Recently as I was trawling through reams and reams of old writing, I thought, “Wouldn’t it be fun to post some of my really old stuff? I know! I’ll post the first chapter of the novella I wrote when I was seventeen!” I dug out the manuscript, realised I didn’t have an electronic copy anywhere (that’s how long ago I wrote it), and started typing it up in preparation for posting it.
But as I read and typed, my “Aha!” moment slowly but surely transformed into an extended and embarrassing “Oh no!” moment. Because even though I fondly remember that novella as the first time I decided to write a lengthy piece of fiction (and succeeded), it is also evidence that I didn’t start out as a good writer. It is evidence of the fact that it has taken me years, decades even, as well as two postgraduate writing degrees, to become a good writer. And I’m not even a great writer yet. That may take decades more, if indeed it ever happens.
Then another thought occurred to me. Will I look back on what I’m writing now and be embarrassed? Maybe as a 57-year-old I’ll be less embarrassed looking at the writing I’m doing as a 37-year-old compared to the writing I did as a 17-year-old. But embarrassment is embarrassment – it’s an emotion we’d prefer not to experience, regardless of the degree.
It’s also a fairly useless feeling. That potential future embarrassment is not preventing me from posting writing to my blog now. And I can’t change the fact that learning to become a good writer has been a process that required time and effort and experience. And if I’m happy to admit it, happy to tell you freely about my embarrassment, then why wouldn’t I be happy to share the evidence? After all, I love to be right. And here’s something I’m sure we can agree on: the first chapter of the novella I wrote when I was seventeen isn’t good.
So here it is (a rare exercise in humility for me). And the moral of this tale is no to give up just because you’re not good at something right now. Because with a little practice, you might get good. And with a little more practice, you might get even better. And for those of us who that something is writing, one day you might write something that somebody else agrees is good and wants to publish.
Untitled Novella: Chapter One
A strong breeze drifted in under the door and through an ornately carved hole high in the wall of the outdoor toilet. Jeudi shivered quietly as she sat on the cold, hard, plastic toilet seat. It was a tiny room of slated wood, furnished with spiders of all sorts. With her pants around her knees, Jeudi felt strangely but understandably vulnerable. The toilet was a little less than twenty metres away from the main house, and at night, even for a woman of twenty-two, it was a basically scary trek.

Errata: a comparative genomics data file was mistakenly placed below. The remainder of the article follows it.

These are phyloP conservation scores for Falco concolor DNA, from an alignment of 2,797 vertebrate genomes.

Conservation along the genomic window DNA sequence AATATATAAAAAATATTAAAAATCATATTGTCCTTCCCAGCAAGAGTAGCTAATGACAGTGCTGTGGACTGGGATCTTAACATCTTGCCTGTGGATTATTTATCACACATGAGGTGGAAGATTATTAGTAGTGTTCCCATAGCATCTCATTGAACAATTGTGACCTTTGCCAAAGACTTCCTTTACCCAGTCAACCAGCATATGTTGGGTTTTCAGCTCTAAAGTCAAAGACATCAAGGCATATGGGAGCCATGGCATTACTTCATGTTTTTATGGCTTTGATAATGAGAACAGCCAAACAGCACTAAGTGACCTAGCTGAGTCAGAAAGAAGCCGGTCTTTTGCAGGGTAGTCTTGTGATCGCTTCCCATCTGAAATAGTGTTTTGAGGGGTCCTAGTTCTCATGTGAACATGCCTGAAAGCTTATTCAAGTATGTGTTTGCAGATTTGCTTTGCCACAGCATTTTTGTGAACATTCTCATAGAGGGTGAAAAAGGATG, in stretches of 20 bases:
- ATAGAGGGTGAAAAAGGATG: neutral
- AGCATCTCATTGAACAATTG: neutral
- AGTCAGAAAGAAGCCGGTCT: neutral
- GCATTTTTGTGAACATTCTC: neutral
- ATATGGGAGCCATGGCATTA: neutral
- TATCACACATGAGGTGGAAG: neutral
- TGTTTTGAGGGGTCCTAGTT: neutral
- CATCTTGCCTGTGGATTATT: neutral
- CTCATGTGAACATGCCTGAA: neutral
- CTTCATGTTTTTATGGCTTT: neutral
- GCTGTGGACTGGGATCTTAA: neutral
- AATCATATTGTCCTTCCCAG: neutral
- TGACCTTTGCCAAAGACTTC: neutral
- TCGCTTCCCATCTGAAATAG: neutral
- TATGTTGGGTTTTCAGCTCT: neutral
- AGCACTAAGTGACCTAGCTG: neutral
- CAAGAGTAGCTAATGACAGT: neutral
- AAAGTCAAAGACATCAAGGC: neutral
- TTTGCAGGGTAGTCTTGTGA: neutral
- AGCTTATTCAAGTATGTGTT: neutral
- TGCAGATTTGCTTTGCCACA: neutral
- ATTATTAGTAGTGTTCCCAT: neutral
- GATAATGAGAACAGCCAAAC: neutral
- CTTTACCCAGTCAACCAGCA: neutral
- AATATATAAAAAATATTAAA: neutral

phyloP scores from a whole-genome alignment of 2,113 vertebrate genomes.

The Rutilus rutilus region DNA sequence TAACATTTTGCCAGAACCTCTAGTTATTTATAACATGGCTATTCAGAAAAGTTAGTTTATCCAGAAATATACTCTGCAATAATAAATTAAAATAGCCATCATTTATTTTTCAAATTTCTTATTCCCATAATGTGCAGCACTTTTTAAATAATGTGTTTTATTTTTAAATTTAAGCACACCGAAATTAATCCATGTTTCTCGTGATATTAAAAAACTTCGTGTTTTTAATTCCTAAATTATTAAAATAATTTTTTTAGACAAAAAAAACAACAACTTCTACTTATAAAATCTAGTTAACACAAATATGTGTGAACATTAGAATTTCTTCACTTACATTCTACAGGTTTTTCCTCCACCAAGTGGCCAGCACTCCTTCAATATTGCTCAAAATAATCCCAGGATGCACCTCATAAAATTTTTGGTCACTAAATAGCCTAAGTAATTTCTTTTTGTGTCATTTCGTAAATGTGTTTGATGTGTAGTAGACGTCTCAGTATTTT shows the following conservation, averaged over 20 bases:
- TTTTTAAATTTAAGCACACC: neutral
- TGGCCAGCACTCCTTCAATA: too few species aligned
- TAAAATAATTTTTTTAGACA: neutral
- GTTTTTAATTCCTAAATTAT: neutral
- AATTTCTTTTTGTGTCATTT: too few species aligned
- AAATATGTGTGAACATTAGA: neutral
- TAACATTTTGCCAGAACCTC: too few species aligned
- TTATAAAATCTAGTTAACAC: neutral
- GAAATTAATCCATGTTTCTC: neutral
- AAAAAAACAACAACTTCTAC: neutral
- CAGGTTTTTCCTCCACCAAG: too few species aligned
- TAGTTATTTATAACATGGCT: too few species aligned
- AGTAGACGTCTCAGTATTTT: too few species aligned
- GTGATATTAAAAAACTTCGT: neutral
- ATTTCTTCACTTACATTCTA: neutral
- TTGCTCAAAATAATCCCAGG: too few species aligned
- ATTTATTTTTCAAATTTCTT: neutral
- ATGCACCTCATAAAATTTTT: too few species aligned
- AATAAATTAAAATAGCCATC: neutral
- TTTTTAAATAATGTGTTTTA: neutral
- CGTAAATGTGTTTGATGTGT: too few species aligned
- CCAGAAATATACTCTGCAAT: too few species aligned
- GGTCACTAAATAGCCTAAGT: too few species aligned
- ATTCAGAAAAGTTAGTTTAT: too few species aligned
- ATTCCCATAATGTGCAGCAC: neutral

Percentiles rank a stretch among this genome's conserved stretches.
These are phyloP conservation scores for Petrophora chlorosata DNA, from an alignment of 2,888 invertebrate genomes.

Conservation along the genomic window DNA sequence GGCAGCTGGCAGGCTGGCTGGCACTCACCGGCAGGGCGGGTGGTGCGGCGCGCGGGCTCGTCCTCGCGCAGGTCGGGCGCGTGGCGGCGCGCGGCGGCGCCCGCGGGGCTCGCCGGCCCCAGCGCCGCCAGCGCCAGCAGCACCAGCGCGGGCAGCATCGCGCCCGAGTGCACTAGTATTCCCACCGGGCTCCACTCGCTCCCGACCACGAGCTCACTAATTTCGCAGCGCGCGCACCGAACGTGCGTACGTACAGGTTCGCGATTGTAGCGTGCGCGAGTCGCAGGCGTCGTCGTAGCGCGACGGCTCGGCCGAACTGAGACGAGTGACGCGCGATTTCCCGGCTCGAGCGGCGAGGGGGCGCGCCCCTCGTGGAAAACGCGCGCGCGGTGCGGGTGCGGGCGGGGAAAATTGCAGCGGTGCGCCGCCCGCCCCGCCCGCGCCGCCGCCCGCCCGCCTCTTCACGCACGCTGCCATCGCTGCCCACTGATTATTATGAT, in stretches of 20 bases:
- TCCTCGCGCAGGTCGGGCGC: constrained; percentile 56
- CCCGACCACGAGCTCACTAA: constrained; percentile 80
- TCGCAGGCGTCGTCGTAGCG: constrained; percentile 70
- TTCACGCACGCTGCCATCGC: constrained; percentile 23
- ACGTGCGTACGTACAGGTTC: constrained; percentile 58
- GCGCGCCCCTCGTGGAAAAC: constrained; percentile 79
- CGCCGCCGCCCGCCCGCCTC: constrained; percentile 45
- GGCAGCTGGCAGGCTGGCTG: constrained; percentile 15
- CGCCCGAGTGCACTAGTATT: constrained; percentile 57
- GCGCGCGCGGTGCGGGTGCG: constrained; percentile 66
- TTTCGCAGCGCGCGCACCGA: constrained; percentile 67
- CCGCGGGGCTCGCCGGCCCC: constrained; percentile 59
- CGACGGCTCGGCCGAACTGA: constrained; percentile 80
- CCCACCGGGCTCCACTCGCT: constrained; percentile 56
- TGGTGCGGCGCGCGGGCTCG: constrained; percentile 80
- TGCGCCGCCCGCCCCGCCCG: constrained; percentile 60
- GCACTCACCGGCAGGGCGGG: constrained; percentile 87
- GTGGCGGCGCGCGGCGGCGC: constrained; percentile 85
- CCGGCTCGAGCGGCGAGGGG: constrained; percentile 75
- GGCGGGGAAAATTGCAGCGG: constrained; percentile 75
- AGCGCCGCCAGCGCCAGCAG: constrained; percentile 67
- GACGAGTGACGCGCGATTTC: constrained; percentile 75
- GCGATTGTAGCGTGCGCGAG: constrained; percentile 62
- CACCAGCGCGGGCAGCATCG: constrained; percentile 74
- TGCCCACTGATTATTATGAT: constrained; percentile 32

Jeudi stood, pulled up her pants and grasped the rickety chain, which she pulled to flush the toilet. She slid the lock across and peered out the door. Darkness and the sound of a dog barking in the distance greeted her. She started down the paved path slowly and cautiously, at first. Gradually, her step quickened and by the time Jeudi was within ten metres of the house, she was running to meet the back door. When she arrived there, she yanked the door open, stepped inside and slammed it shut. Her fingers fumbled on the key of the old-fashioned lock. The door would not lock. She pushed upwards on the door and finally the key turned a full circle and the lock slid into place.
Jeudi pressed her hands against her chest to feel her racing heartbeat. Soon enough it slowed and she crept into her bedroom.
The house in which Jeudi now lived was very old. There were quite a few in the area similar to it, but “The Willows” was the largest. The house was double storey and each room had severely high ceilings. Since Jeudi lived alone, she was planning to advertise for boarders. The amount of space in the house was twice what she could use. The house had been left to her in an inheritance from her great aunt Catherine, who had recently passed away, and although they hadn’t been particularly close, Jeudi had felt a strange affinity with the house.
The chamber now serving as Jeudi’s bedroom had previously been occupied by one of her second cousins, Rebecca. Rebecca had left a long time ago and was now, herself, in her sixties. The bedroom had a lot of feminine charm but also an underlying attitude that she could identify with.
Jeudi climbed into her double bed and yanked the heavy doona up around her neck. She picked up the smooth, black remote control and pressed the button to turn on the television. A well-dressed newsreader appeared on the screen. Jeudi settled in comfortably. Her new job as the junior executive adviser to the Minister for Finance had meant she was on her feet more than she had ever been. Dinners, cocktail parties and conferences that the minister had attended had also required her presence, so Jeudi hadn’t been up on any current affairs that didn’t relate to finance. The newsreader turned to a new item.
“And terror is in the hearts of many women tonight as the third rape in as many nights has been reported. It is commonly believed among the police ranks that a serial rapist is now operating in the Southern Districts area.”
Jeudi gasped. This was precisely the area in which “The Willows” was situated. She caught herself before her imagination ran too wild. As awful as these crimes were, it was likely that the offender would be caught soon. She flicked the television set off, removed her glasses and settled down to sleep.